(Temuco, Chile) — The acquittal today in southern Chile of seven Mapuche defendants and a non-Mapuche sympathizer charged under Pinochet-era counterterrorism laws is a victory for justice and moderation, Human Rights Watch said today. At the trial, which ended today, a court in Temuco concluded unanimously that the evidence was too weak to sustain charges of illicit terrorist association against the defendants, members of an indigenous community affected by longstanding land conflicts.

“The court acted with laudable independence and impartiality in reaching this verdict, given the huge legal resources deployed against the Mapuche defendants,” said José Miguel Vivanco, executive director of the Americas Division of Human Rights Watch. “We hope the attorney general’s office learns a lesson from this verdict and desists from such terrorism prosecutions in the future.”

The eight defendants were accused of forming an illegal association to commit acts of terrorism in order to resolve land conflicts in favor of the indigenous Mapuche community. None of the alleged crimes involved a direct threat to life. The Mapuche were defended by attorneys from the Public Defender’s Office, a body created under Chile’s new Code of Criminal Procedure that provides skilled counsel at no cost to those unable to hire a lawyer.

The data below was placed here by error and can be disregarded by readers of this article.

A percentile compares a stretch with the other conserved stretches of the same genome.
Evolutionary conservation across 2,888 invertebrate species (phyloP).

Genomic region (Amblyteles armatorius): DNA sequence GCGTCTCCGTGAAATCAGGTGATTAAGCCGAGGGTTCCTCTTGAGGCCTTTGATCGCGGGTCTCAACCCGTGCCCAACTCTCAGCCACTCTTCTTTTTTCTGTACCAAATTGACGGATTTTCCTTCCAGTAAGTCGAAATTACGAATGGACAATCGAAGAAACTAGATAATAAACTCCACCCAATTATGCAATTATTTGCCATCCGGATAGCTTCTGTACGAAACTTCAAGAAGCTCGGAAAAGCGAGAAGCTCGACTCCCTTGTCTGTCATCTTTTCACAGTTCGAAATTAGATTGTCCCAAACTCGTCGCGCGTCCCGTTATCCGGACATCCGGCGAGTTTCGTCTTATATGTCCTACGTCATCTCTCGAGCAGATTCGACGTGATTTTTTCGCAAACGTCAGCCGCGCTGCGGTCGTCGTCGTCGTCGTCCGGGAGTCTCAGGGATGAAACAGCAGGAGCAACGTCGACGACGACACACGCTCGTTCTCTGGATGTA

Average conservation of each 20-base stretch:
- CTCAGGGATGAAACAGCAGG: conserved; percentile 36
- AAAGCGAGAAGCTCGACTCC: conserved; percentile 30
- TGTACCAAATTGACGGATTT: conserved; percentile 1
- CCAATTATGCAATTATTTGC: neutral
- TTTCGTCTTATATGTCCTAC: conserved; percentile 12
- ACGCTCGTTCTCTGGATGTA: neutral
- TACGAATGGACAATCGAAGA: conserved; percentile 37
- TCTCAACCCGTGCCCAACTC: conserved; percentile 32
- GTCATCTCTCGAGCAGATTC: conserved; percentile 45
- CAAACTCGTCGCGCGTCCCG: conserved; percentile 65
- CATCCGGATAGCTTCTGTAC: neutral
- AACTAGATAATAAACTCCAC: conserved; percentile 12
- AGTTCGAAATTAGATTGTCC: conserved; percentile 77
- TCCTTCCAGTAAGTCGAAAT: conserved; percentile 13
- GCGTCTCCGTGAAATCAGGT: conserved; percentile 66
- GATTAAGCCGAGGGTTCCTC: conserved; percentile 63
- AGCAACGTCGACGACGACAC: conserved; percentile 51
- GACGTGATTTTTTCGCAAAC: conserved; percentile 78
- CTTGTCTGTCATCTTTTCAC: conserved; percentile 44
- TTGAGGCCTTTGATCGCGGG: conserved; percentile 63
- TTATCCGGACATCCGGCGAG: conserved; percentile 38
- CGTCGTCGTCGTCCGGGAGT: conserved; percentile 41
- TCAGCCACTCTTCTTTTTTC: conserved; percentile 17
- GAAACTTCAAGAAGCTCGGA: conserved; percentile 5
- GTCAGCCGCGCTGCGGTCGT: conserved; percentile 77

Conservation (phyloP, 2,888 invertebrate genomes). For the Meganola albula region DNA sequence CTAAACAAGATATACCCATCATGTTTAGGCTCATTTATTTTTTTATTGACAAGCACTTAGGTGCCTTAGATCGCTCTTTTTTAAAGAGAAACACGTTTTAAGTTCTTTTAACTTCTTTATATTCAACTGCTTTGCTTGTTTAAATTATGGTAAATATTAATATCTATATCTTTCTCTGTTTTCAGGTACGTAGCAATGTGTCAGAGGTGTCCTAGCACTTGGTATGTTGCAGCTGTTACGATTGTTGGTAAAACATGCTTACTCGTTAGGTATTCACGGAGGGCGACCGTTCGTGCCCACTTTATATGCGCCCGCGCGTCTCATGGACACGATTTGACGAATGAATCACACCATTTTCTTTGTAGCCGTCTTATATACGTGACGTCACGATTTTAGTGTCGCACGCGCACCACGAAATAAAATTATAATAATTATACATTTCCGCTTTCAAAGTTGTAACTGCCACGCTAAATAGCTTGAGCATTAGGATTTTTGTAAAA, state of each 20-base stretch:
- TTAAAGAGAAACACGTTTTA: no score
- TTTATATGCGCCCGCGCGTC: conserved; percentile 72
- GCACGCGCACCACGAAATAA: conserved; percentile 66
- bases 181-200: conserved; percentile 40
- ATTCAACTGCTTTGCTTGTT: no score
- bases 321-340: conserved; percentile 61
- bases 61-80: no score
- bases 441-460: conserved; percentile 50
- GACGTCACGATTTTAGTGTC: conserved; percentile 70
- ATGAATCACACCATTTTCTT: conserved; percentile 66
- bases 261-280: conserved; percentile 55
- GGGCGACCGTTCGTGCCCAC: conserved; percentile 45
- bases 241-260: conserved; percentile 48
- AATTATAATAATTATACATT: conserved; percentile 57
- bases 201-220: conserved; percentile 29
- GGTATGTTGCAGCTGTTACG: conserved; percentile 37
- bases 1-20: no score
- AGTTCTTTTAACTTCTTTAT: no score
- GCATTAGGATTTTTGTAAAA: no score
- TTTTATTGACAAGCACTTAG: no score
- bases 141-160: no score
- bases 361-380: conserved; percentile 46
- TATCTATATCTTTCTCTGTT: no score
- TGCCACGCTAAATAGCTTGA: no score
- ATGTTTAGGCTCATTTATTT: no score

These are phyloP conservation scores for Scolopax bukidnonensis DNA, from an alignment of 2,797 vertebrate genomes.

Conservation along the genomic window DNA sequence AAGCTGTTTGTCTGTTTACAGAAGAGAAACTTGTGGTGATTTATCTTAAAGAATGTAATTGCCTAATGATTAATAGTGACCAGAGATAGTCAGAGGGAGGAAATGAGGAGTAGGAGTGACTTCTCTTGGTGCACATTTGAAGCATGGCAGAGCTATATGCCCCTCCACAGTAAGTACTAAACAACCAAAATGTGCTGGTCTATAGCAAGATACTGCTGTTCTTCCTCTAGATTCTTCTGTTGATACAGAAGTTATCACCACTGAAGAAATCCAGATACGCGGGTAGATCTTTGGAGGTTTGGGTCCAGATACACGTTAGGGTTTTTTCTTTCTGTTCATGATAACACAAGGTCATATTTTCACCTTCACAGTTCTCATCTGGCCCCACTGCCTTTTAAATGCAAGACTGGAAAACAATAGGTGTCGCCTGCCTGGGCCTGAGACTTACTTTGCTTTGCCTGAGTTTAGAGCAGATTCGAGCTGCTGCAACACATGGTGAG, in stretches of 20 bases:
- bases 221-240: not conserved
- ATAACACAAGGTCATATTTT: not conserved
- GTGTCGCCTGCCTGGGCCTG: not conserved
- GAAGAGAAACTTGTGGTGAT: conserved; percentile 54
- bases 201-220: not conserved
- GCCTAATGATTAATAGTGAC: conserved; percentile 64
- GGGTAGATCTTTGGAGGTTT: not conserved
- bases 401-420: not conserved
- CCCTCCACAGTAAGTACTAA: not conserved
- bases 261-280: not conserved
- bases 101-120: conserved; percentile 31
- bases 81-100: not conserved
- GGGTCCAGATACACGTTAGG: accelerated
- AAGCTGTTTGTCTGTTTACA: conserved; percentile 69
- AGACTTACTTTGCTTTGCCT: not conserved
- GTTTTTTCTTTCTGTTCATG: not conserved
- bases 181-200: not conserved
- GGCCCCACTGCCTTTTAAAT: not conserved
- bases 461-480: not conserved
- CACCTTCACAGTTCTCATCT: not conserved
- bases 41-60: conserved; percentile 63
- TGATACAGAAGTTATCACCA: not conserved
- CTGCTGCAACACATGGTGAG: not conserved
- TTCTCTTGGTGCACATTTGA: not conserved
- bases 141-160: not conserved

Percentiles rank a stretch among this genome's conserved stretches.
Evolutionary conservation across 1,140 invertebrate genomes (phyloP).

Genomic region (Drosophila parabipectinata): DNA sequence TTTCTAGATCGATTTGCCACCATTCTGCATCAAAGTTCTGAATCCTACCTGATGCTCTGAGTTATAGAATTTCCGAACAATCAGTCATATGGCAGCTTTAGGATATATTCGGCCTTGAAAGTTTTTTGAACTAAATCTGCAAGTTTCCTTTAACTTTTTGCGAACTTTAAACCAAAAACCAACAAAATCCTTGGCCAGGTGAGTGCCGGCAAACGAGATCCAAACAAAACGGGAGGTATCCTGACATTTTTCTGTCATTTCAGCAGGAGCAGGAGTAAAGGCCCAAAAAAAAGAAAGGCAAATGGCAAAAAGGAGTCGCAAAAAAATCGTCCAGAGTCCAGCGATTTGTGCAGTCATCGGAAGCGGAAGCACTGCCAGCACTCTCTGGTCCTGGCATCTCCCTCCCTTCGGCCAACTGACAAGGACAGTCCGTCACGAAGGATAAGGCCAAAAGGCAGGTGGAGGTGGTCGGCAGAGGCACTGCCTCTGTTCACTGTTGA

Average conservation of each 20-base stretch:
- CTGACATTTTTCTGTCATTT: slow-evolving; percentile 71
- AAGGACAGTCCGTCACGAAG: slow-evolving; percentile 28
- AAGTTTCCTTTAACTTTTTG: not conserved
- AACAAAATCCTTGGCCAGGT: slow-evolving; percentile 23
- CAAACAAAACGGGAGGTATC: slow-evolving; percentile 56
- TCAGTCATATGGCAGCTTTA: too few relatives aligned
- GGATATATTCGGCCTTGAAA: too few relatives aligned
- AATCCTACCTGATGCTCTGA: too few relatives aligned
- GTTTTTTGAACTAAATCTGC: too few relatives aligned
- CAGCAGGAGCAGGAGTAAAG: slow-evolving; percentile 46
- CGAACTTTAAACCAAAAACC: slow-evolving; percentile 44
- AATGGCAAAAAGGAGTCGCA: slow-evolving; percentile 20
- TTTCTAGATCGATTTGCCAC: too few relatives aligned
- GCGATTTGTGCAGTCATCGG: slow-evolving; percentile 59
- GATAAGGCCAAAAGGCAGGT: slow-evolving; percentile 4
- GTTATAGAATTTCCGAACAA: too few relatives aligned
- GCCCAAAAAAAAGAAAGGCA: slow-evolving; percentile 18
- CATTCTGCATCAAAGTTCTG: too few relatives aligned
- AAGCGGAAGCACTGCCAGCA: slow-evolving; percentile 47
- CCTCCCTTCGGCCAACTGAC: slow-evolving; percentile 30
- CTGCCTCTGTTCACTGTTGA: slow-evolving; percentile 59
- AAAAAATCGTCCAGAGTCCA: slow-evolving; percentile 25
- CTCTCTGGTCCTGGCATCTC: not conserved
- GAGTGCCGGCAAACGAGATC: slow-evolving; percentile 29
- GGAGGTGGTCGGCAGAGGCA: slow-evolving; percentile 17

Among those testifying for the prosecution were at least six so-called faceless witnesses (testigos sin rostro) whose identity was concealed from the defendants and their lawyers, and who appeared in the courtroom behind screens and with voice-distorting microphones. In a report published on October 27, Human Rights Watch described how the use of “faceless witnesses” violates due process norms protected by the International Covenant on Civil and Political Rights.

Under Chile’s new Code of Criminal Procedure, enacted in Temuco in 2000, the prosecution and the victims can ask the Supreme Court to annul a trial on grounds that their rights were not respected. In a 2003 case involving three of today’s defendants, the Supreme Court annulled their acquittal following a request by the prosecution and the victims, and ordered a retrial. Two of them were convicted in a second trial and sentenced to jail terms of five years for “terrorist threats.”

In its recent report, Human Rights Watch explained that the application of antiterrorism laws to common crimes like those in this case was unjustified and disproportionate. The report pointed out that antiterrorism laws are harsh because of the exceptional seriousness of the crimes they cover, and that they should never be applied to crimes of lesser gravity.

The law under which the defendants were tried was enacted by Gen. Augusto Pinochet in 1984 to confront growing armed resistance to his rule. Under new provisions of the law later introduced under elected governments, crimes of arson may be considered terrorist actions when intended to “spread fear in the population or part of it,” even if they do not constitute a direct threat to life, liberty or physical integrity.